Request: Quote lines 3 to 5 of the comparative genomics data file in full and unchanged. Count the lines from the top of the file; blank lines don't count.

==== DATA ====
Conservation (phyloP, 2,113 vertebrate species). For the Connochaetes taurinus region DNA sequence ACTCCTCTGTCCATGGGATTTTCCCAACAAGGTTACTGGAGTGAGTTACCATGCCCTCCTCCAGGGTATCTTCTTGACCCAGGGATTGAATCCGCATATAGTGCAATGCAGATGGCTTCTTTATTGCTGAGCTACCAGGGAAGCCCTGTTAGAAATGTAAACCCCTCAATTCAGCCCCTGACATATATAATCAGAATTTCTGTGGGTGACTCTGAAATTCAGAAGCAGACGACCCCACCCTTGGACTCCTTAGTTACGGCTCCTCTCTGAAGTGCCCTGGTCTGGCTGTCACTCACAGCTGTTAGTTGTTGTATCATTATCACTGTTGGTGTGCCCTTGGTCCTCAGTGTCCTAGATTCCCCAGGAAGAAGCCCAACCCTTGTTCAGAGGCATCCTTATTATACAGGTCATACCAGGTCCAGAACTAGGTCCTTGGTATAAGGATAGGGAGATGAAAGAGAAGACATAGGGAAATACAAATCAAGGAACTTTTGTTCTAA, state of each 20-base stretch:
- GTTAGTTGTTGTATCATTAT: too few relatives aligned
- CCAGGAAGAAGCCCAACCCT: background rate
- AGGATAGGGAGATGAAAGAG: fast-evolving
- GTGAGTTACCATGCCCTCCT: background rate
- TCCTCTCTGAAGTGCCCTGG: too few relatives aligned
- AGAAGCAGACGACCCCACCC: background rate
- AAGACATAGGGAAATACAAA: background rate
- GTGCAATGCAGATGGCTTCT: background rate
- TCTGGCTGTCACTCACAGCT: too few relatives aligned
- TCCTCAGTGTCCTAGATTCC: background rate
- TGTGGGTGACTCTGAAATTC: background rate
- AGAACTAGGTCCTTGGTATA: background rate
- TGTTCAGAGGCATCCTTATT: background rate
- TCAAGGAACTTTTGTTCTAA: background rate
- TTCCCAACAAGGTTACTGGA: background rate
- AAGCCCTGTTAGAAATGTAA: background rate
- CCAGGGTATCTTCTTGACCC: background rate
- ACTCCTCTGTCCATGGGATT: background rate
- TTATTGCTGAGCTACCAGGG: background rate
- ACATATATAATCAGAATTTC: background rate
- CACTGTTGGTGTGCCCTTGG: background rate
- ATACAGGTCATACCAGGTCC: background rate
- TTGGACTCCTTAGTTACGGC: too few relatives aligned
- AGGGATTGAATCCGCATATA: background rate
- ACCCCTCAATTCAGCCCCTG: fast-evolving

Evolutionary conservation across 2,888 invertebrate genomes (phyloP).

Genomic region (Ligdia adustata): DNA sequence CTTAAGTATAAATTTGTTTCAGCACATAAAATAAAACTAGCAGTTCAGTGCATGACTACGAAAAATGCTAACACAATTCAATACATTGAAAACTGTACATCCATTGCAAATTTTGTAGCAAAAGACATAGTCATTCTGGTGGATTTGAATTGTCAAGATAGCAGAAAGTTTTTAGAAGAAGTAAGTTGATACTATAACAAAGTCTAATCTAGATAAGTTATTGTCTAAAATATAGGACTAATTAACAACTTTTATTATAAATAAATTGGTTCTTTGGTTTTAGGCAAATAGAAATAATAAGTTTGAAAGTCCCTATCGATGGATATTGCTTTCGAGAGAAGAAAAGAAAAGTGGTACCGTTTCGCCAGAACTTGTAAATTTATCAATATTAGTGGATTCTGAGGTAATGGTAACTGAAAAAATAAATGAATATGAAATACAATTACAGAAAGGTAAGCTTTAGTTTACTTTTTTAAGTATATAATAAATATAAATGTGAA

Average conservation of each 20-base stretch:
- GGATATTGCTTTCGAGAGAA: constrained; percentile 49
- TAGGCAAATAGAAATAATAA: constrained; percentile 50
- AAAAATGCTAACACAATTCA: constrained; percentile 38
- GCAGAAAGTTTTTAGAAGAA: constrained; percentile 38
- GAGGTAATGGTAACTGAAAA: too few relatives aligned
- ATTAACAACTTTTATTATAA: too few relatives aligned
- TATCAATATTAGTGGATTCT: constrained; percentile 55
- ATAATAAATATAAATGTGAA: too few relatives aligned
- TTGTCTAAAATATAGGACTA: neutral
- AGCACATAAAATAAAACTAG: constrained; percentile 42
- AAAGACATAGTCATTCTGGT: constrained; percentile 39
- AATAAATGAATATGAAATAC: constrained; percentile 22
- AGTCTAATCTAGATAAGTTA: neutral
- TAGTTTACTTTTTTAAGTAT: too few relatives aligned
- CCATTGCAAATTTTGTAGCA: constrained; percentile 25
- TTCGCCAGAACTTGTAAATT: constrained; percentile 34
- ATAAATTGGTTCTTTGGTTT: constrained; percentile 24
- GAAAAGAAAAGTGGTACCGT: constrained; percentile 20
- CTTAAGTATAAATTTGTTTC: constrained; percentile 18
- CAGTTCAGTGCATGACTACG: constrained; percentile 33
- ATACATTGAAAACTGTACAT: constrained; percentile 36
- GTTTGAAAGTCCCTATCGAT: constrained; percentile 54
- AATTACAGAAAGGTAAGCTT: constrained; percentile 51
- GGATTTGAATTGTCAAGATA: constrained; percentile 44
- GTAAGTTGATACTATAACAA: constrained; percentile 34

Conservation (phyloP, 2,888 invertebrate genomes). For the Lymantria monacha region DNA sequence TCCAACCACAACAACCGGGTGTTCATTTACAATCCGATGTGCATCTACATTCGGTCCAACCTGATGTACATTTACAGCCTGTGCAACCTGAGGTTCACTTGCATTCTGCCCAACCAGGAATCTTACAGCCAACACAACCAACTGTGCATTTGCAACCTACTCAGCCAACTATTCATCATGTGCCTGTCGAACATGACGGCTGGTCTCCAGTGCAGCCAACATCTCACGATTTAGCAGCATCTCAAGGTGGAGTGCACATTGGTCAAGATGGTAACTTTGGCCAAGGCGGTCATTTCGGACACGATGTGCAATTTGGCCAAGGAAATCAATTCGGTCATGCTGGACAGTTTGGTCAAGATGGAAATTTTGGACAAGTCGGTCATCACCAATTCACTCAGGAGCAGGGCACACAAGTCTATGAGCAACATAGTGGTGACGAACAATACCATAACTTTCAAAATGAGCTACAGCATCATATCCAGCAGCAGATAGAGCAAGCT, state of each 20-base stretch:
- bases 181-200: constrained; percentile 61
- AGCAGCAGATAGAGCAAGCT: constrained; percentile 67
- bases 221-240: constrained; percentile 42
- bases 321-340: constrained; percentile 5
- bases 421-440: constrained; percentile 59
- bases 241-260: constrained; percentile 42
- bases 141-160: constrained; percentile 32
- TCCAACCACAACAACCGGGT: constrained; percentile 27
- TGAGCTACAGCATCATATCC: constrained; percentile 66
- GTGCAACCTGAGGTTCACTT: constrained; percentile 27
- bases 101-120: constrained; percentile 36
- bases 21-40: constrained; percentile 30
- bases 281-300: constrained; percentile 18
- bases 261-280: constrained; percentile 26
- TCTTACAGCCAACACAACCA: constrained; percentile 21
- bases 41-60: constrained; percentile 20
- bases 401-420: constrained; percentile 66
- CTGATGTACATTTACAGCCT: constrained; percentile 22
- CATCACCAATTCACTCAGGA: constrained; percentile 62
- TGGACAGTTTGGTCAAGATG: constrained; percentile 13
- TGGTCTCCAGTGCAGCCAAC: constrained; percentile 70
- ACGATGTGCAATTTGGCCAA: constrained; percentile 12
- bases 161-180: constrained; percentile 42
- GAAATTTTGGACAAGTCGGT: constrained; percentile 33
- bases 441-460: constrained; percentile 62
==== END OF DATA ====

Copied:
- CCAGGAAGAAGCCCAACCCT: background rate
- AGGATAGGGAGATGAAAGAG: fast-evolving
- GTGAGTTACCATGCCCTCCT: background rate